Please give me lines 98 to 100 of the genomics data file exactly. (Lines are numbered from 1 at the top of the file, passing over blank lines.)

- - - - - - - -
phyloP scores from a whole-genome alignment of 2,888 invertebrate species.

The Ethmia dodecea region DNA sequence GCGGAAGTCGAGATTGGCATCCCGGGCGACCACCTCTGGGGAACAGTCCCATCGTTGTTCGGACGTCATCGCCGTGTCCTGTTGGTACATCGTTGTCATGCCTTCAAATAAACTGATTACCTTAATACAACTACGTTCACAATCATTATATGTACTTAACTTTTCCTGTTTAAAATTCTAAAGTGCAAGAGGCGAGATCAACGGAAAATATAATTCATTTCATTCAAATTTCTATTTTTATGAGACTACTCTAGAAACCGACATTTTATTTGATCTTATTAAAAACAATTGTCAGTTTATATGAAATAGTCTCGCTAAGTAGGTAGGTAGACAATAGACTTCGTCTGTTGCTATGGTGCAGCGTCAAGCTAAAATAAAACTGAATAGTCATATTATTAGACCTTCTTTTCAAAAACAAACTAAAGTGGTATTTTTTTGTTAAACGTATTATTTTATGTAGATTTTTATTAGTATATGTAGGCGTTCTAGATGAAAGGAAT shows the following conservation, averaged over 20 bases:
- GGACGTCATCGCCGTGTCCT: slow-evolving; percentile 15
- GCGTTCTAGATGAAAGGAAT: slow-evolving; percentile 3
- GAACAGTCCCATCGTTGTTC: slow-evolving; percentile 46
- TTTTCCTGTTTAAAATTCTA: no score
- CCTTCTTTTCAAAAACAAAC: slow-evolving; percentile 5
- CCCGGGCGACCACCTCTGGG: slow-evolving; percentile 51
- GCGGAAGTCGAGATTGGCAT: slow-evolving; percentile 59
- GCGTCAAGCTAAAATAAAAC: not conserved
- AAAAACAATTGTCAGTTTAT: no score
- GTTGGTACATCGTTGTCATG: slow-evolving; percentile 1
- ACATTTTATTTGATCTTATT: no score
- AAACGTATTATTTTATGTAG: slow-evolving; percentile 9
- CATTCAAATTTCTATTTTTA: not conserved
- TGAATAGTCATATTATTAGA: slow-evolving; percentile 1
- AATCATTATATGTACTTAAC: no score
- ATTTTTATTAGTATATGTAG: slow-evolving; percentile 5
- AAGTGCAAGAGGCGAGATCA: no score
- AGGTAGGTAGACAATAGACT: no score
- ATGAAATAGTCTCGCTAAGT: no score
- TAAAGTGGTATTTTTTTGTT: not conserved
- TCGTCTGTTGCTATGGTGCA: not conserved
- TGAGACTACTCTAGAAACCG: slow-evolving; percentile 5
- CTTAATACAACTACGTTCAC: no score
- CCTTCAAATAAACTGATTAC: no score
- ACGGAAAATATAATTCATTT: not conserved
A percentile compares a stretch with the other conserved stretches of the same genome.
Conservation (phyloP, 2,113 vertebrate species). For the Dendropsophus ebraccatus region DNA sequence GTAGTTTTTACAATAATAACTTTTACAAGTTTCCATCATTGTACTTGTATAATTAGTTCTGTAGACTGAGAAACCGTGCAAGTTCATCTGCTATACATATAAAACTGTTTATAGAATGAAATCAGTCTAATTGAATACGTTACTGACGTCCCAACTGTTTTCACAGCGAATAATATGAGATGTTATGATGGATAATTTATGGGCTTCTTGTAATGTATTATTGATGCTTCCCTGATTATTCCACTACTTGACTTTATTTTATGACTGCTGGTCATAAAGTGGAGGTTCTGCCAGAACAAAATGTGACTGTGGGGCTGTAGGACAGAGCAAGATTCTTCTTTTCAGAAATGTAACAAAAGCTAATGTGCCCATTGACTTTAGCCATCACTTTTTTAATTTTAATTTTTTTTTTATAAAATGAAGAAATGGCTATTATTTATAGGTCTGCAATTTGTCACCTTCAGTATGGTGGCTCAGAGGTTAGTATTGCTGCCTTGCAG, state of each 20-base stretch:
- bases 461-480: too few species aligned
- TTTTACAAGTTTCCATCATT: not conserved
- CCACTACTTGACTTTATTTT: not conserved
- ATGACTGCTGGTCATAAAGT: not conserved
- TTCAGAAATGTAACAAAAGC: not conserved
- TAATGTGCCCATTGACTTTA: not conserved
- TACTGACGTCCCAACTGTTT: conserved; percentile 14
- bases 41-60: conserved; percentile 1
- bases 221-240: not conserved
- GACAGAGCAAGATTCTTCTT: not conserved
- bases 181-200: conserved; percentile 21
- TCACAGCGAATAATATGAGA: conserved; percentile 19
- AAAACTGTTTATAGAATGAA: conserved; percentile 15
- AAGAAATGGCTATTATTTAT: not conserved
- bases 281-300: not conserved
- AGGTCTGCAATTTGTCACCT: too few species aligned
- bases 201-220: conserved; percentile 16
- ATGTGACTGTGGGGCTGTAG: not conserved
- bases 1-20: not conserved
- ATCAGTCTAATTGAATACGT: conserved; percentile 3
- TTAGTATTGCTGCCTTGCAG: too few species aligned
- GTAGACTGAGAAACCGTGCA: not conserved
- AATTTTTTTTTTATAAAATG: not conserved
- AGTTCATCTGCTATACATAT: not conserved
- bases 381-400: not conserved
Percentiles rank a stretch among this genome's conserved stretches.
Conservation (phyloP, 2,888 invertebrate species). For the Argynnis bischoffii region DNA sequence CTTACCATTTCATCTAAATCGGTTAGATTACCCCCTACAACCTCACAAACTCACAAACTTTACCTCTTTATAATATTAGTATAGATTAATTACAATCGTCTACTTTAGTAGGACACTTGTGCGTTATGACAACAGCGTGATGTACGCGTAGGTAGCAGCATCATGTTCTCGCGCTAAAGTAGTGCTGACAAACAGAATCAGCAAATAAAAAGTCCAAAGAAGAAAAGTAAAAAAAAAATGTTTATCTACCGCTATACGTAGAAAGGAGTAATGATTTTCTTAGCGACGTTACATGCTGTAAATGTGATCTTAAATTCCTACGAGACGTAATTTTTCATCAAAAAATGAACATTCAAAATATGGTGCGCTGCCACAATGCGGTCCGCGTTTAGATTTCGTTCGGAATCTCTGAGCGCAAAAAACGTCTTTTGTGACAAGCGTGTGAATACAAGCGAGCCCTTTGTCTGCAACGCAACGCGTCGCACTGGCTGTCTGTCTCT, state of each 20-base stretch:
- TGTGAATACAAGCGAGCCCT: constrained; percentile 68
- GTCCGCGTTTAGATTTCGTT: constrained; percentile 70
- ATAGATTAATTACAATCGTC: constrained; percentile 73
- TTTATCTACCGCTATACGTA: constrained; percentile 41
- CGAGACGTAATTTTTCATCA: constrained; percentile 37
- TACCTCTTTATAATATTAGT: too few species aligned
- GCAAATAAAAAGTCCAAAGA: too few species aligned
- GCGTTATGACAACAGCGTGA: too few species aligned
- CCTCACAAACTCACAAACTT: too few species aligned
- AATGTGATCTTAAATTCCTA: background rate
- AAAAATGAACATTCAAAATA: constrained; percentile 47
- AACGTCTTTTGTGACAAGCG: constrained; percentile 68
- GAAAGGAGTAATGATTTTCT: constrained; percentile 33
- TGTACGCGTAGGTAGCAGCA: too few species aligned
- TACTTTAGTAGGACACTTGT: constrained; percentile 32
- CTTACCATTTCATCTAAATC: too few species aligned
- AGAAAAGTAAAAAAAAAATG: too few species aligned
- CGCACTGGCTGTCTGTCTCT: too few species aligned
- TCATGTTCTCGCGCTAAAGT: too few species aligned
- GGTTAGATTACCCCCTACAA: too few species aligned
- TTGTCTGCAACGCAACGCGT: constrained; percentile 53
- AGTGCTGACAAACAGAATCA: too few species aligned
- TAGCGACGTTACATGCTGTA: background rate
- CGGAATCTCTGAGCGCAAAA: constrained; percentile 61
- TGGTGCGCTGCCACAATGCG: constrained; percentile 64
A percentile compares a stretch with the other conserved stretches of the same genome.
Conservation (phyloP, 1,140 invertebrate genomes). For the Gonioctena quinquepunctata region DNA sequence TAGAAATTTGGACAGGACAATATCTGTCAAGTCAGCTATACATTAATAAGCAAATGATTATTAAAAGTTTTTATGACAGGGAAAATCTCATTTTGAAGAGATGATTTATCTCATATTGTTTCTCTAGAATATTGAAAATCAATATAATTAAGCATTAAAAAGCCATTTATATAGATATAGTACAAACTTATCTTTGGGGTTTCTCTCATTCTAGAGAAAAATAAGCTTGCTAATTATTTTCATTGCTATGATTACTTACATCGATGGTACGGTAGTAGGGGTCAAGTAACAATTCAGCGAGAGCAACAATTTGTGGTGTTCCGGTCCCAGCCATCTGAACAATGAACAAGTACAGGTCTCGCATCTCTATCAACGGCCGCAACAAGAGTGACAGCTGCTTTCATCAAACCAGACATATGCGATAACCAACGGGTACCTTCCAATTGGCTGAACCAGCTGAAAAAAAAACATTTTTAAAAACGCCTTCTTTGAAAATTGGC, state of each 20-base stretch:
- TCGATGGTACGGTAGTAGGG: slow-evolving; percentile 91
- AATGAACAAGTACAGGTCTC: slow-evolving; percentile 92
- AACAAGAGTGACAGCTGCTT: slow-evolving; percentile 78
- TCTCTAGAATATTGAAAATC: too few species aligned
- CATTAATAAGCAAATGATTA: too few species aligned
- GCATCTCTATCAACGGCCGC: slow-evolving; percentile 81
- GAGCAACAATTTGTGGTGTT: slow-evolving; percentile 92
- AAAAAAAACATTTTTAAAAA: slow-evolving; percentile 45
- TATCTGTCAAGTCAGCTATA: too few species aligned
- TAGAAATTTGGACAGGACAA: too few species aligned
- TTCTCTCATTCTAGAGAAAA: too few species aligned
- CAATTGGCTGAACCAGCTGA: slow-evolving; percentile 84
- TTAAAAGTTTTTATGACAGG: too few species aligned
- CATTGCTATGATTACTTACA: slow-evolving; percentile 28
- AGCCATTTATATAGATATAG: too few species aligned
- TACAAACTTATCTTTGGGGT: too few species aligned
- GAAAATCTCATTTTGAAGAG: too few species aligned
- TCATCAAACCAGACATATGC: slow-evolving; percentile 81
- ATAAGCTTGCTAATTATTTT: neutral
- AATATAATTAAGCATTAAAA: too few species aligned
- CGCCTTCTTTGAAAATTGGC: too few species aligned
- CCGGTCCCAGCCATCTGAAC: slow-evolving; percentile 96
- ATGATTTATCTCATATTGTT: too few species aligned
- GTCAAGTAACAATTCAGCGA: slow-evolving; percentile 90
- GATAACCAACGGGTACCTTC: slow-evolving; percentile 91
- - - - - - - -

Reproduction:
- AGCCATTTATATAGATATAG: too few species aligned
- TACAAACTTATCTTTGGGGT: too few species aligned
- GAAAATCTCATTTTGAAGAG: too few species aligned